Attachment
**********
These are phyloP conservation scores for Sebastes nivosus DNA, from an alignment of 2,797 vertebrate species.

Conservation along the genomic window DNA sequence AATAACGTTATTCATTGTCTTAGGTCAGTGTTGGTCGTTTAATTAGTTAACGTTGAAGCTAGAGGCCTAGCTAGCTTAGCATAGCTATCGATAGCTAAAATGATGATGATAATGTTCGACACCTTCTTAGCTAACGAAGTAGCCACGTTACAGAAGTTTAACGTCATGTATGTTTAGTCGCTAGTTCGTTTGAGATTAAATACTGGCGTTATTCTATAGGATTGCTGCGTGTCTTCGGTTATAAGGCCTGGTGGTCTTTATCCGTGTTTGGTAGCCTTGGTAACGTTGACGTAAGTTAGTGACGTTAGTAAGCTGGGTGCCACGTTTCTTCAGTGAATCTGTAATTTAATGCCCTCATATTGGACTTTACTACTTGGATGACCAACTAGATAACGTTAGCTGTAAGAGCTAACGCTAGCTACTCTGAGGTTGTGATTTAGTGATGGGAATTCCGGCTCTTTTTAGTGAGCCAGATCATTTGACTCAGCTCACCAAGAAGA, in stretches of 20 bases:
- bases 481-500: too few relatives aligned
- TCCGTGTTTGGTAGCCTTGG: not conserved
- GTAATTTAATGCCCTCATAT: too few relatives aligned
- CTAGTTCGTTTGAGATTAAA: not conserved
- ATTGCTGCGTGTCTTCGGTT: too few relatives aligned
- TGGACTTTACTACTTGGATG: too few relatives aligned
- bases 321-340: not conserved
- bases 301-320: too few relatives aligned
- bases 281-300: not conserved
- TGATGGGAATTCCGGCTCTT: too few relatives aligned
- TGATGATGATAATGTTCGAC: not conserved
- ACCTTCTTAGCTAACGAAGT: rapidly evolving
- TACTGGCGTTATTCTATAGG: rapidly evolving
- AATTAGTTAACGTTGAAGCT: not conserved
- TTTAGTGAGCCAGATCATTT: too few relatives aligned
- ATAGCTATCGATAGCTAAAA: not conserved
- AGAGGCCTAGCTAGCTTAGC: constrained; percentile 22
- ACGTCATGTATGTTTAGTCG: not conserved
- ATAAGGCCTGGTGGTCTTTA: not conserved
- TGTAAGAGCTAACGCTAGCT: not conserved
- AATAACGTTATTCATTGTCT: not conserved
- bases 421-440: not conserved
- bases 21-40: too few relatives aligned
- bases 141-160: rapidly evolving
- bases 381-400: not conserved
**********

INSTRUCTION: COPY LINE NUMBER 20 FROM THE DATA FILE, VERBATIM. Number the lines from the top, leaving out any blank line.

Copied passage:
- ACGTCATGTATGTTTAGTCG: not conserved